The bad guys and gals are winning too close to home.
Category: settler colonialism
Pandemic Journal 12/2/22: The Bridge – what yoga means to me
Yoga means “to yoke”, to join, to bridge. “Only connect”, wrote novelist E M Forester when I read his famous novel Howard’s End in my first undergraduate English class in 1969. My professor said: Only connect. For me, now more than fifty years later, yoga’s connections expand into a rejuvenation of the body and the mind. Yoga means holding out for more. Not giving up or giving in. It means giving up. Giving in. Yoga means sensual pleasure and the erotic spring. It means contemplative disembodied reflection. Yoga means somewhere between these spaces of opposition - an ease in whatever emerges.
Pandemic Journal 14/1/2022 — when your lover contracts COVID and isolates
At seventy, I ache for you at 3:02 Friday January 14. I will survive. Thrive even. Without you. For a few more days. But my body my being aches for you. The surface of my skin haunts your hands. Your tongue, your teeth. Tender blessings and the muscles under your fingers the arch of my… Continue reading Pandemic Journal 14/1/2022 — when your lover contracts COVID and isolates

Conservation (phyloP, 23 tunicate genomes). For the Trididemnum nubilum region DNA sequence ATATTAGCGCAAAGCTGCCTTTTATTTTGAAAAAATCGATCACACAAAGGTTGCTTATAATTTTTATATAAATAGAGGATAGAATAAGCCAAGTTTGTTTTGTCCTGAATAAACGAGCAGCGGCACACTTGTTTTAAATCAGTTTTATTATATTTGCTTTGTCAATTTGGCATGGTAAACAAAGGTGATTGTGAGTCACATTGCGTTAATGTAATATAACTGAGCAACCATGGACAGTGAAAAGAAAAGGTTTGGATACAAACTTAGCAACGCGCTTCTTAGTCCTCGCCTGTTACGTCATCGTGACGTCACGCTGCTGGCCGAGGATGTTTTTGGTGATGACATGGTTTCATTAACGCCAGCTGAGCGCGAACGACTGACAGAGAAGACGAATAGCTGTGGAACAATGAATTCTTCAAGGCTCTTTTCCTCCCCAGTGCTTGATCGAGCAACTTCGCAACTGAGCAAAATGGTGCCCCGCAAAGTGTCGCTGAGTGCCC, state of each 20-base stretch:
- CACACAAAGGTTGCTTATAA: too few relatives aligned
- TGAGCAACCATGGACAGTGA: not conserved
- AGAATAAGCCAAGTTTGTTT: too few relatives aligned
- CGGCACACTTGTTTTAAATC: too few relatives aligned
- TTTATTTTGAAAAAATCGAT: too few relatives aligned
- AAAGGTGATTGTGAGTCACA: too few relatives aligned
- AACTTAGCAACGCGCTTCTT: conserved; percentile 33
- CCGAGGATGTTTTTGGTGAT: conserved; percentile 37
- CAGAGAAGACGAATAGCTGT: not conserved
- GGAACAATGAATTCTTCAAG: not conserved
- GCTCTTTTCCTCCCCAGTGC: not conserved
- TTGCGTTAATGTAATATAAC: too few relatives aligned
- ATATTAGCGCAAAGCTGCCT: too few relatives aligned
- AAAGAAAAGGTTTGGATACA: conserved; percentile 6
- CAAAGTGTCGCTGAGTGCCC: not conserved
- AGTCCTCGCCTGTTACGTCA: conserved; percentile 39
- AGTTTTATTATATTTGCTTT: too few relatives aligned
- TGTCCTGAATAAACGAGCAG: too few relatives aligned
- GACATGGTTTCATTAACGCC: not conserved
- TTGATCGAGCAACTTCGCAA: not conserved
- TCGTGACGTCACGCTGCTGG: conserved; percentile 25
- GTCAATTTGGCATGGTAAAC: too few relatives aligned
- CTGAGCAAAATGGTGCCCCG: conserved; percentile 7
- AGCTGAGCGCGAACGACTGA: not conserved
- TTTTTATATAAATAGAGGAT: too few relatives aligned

Pandemic Journal 20/6/2020 — Happy Single Parent Day!
Pandemic Journal 22/5/20-17/6/20 —“Gone Bananas” Notes From My Solitudinous Solitude
By day, I count the inequities now underscored and bathed in broad daylight by pandemic effects. The youth with no future. The aged warehoused in dead zones. The mothers whose workday suddenly expands with childcare, teaching, and at-home paid labour. For instance, in my old haunt - the university, academic women’s publications have fallen off precipitously since COVID-19 appeared. The pandemic operates like a magnifying glass of injustices. ...Once I went for walks in the ravine. Now I listen to the rain from underneath the covers. The monsoon that is late May and sometimes June promises to go on through the summer. My psychic drama.
Two things are happening simultaneously. A propellor whirls. My being is moving in two directions. My body is twinned in two places at once. The present tense and my long ago past collide every morning. I am in 2020 Oaxaca City, Mexico City. And in my great grandmother’s nineteenth-century English home.